The mission lasted 108 years—longer than any other Spanish mission in Texas. Sporadic rains made farming difficult at the mission but ranching thrived. With over 40,000 head of livestock at its peak, the mission ran the first large cattle ranch in Texas. Indian raids decimated the herd and, finally, in 1830 the mission became secularized. The mission property was divvied up among colonists, and the buildings were used as schools for a number of years. Already closed and in severe disrepair, the final stroke was a devastating hurricane in 1886. The ruins were looted and cannibalized for lumber and stone, leaving little of the original mission by the time the site was designated a historical park by the state legislature in 1931. The CCC then excavated and reconstructed the mission, although it probably differs somewhat from the original structure.
Today, in the grim grey light of dawn this beautiful old mission bestows a quiet aura of reverence over all who walk its grounds or admire its lavish interior. It is available for wedding bookings and other commemorations. At Christmas time, the outside grounds delight passersby with a brightly lit necklace of bordering Candelária. An old stone wall, imposing but not impregnable, encircles the mission—a reminder that life was uncertain during its active lifetime.
The mission’s neighboring protector—the Presidio La Bahia—evokes equally contemplative respect, not only for what it meant to area residents but also for the acts of cruelty and mass extinction that occurred there.
Standing at the center of the parade ground you can feel the protection of limestone walls or imagine the booming cannon fire from its parapets. Everything needed to survive for an extended period could be found inside these protective walls. The fort was a small universe unto itself.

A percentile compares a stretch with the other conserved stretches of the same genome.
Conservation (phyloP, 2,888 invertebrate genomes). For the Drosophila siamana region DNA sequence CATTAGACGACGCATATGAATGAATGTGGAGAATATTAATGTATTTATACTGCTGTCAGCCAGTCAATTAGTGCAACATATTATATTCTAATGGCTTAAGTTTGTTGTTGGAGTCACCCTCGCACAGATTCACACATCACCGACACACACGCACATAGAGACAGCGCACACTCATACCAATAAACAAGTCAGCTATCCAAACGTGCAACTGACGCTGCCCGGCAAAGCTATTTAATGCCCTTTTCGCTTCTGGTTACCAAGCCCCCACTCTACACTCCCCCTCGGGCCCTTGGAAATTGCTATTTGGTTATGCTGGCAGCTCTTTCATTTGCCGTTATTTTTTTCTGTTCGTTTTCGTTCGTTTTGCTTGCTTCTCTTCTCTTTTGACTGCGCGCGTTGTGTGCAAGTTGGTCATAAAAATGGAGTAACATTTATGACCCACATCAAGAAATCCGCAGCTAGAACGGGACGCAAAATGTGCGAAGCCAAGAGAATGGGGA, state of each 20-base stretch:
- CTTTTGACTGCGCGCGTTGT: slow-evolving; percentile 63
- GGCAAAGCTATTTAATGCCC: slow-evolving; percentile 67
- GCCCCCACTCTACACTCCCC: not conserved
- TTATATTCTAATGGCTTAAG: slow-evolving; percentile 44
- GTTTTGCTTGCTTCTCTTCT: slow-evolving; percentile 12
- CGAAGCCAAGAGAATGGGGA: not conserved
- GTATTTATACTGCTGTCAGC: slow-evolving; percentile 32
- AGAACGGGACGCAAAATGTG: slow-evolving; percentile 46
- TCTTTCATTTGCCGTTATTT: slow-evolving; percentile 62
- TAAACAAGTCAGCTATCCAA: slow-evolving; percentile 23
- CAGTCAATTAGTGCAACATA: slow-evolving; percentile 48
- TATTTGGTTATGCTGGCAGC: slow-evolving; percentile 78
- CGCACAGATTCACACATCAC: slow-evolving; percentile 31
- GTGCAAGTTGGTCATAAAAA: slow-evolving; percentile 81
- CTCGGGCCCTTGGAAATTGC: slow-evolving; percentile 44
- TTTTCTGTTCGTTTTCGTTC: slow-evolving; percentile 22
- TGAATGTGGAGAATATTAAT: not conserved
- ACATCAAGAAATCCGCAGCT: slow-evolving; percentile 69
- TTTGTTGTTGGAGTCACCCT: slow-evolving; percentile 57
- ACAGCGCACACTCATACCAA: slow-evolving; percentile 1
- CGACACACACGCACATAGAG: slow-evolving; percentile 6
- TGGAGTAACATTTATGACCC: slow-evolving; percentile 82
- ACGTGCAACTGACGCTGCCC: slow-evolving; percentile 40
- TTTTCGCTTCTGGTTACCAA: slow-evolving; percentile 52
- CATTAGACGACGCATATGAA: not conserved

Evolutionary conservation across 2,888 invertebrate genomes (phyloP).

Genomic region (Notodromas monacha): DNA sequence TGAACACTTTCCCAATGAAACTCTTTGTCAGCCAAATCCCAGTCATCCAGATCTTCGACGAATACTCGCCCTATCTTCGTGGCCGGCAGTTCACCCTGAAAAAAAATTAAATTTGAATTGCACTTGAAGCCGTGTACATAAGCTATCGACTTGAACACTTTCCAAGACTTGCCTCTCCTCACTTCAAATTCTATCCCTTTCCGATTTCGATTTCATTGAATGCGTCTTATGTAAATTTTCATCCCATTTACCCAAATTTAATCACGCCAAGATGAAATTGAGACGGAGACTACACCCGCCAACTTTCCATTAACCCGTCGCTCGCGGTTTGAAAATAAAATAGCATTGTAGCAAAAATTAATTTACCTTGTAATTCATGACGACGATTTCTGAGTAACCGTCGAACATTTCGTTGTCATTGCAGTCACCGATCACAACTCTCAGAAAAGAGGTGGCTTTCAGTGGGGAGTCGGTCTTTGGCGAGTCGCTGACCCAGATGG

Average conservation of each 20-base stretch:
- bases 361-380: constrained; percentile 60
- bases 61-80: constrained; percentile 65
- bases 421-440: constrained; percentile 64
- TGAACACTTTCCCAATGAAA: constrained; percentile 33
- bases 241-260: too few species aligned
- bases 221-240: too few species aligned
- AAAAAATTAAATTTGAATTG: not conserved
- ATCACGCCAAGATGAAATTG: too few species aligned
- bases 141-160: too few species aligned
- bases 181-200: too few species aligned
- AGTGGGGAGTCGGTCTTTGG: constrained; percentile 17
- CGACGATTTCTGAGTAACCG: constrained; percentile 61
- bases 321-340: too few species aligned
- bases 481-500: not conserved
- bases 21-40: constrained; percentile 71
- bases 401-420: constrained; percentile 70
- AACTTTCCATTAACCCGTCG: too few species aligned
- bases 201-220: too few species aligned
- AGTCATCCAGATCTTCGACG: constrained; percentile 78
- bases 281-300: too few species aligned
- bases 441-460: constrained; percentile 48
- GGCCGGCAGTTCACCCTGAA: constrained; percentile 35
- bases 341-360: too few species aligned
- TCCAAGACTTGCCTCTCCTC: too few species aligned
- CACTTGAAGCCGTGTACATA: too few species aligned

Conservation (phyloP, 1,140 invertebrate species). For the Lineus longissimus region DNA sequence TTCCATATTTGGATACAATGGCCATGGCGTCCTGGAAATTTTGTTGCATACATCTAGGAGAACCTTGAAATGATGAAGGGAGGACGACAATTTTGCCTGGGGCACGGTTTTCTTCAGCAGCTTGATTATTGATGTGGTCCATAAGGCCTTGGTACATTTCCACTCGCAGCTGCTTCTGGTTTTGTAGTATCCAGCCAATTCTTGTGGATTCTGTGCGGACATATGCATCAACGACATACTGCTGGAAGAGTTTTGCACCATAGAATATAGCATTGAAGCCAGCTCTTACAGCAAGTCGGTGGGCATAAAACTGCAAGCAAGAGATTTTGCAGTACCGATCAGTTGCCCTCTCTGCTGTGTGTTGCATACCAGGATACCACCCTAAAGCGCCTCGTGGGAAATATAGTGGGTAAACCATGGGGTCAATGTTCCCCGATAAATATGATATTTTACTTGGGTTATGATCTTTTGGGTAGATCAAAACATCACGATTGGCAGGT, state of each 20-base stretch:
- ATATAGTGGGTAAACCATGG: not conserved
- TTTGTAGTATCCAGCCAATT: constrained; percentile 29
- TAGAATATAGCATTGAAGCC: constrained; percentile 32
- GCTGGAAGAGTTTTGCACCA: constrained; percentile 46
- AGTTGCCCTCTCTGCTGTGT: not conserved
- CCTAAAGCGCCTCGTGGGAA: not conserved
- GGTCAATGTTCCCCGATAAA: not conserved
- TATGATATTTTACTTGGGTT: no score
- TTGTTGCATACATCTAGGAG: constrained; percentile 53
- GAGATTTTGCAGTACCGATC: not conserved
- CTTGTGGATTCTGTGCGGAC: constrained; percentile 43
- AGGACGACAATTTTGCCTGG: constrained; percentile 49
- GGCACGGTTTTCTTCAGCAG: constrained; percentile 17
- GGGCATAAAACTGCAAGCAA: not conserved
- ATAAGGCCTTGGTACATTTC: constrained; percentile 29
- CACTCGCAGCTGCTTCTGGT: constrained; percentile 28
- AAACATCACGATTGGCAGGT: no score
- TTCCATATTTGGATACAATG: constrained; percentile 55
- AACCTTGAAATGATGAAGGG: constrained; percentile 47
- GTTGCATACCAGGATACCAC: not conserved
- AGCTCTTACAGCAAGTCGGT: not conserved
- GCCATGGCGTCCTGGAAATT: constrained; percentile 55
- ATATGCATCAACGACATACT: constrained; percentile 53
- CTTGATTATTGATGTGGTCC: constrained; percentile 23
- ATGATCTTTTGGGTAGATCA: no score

The last historic relic is open to visitors by appointment only. The ruins of the 1750’s Mission Nuestra Senora del Rosario are about a 4-mile drive from the park, just west of the town of Goliad. There’s not much left of this old mission anymore (it was not as successful as Mission Espiritu Santo) but a historical marker and interpretative signs explain its history.
In the midst of all this history, be sure and stop by the visitor’s center (officially, El Camino Real de los Tejas Visitor Center). It is NOT located within park grounds (1/2 mile north of the park), but rather along the highway for which it is named. The park custodian’s cottage is a prime specimen of Spanish architecture (built by the CCC) while the center itself tells the story of the King’s Highway, which carried goods, travelers and settlers from Mexico City north to what would one day become the states of Texas and Louisiana. You can have the park “your way.” All the buildings and monuments (except Mission Rosario)—including historic downtown Goliad—are interconnected by walking/biking trails. Or, if you prefer, ranger-led historical tours are offered every weekend at 2:00 pm (nature hikes at 10:00 am). These tours can also be arranged upon request.
As beautiful and historical as this park is, there is a dark side. It represents as much failure as it does success. Good intentions, when filtered through the foggy lens of religion, can sometimes destroy people rather than lift them up. While this Spanish mission was unquestionably a source of sustenance and protection it also was a monument to eradication of “savage” beliefs and redemption of souls. Mission life, in fact, proved to be the downfall for native traditional life. Affected in particular were the Tamique and Aranama Indians. When situated in Matagorda, this mission contributed to the total eradication of Karankawa tribal values. In return for food, shelter and protection from more aggressive tribes, these Indians agreed to live and work in the mission, follow its discipline while receiving instruction in the Roman Catholic faith. In the end it was a gradual erosion and eventual destruction of traditional tribal ethos. Unfortunately, the desire to force certain western religions on foreign cultures remains a scourge on the world today. As with all things in life, the path to the truth lies in the middle. Those who claim there is only one way are blind to the truth themselves.
By Larry Gfeller